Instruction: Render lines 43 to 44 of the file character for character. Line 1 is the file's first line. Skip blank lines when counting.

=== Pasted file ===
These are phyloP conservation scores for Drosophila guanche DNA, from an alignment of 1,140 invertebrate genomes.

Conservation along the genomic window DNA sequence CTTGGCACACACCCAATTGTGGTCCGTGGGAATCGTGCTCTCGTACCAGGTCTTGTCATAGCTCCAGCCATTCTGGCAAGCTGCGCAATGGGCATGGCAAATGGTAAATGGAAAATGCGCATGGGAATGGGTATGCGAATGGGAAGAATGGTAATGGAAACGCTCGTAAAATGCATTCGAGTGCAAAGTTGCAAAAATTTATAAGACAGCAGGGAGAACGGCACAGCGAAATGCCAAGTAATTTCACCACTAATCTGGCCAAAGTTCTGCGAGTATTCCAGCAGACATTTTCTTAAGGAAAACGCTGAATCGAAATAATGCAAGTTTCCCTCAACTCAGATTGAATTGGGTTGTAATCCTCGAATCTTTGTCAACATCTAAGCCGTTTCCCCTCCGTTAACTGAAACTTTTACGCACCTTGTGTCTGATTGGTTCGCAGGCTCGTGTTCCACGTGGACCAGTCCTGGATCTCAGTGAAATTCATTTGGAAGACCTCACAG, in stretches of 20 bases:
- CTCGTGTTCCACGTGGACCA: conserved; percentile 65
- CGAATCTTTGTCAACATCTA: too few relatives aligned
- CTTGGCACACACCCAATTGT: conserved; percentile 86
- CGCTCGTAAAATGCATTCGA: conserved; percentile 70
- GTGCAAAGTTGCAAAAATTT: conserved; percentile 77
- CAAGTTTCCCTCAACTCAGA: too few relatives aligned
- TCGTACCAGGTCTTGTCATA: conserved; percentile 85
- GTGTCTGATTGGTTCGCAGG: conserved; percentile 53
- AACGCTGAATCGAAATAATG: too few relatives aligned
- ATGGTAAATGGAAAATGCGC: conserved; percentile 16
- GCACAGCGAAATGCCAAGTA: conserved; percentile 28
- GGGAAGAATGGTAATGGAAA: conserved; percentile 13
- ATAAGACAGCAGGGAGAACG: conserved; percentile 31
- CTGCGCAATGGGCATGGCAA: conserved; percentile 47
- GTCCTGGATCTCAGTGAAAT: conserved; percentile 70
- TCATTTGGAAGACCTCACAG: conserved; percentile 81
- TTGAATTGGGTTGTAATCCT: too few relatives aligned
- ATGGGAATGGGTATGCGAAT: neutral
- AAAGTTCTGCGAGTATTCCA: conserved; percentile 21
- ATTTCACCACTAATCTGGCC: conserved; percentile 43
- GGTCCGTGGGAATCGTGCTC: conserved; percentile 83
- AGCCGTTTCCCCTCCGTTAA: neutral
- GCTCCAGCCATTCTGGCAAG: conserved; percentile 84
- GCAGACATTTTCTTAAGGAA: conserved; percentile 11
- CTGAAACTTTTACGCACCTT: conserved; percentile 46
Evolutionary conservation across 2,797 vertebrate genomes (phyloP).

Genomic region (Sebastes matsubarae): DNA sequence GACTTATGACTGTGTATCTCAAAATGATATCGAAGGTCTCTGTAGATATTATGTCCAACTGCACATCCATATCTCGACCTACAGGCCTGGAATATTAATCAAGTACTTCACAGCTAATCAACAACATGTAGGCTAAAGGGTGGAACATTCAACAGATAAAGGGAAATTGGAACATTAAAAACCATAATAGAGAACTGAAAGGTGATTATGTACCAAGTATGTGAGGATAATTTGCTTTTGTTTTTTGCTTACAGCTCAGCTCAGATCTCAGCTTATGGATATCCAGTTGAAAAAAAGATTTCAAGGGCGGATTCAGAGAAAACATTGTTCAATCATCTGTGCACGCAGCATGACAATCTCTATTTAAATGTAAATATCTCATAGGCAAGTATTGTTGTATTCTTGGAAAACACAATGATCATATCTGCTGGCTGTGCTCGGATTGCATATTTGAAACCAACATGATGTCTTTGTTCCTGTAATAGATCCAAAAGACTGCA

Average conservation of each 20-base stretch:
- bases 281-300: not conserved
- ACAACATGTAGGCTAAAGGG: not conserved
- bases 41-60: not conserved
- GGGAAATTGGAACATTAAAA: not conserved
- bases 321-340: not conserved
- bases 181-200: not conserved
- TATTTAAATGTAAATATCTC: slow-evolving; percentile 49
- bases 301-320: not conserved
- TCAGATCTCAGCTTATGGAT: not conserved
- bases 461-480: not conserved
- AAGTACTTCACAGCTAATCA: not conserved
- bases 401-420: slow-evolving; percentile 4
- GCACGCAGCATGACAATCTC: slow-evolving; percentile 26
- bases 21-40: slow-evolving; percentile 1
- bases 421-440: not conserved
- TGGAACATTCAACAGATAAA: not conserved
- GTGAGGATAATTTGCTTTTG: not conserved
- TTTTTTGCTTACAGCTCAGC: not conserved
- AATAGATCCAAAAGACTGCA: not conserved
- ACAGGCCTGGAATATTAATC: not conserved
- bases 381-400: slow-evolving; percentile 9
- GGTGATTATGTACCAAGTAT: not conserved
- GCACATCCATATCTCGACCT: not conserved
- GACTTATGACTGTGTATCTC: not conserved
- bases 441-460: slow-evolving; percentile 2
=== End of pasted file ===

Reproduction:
- GCACGCAGCATGACAATCTC: slow-evolving; percentile 26
- bases 21-40: slow-evolving; percentile 1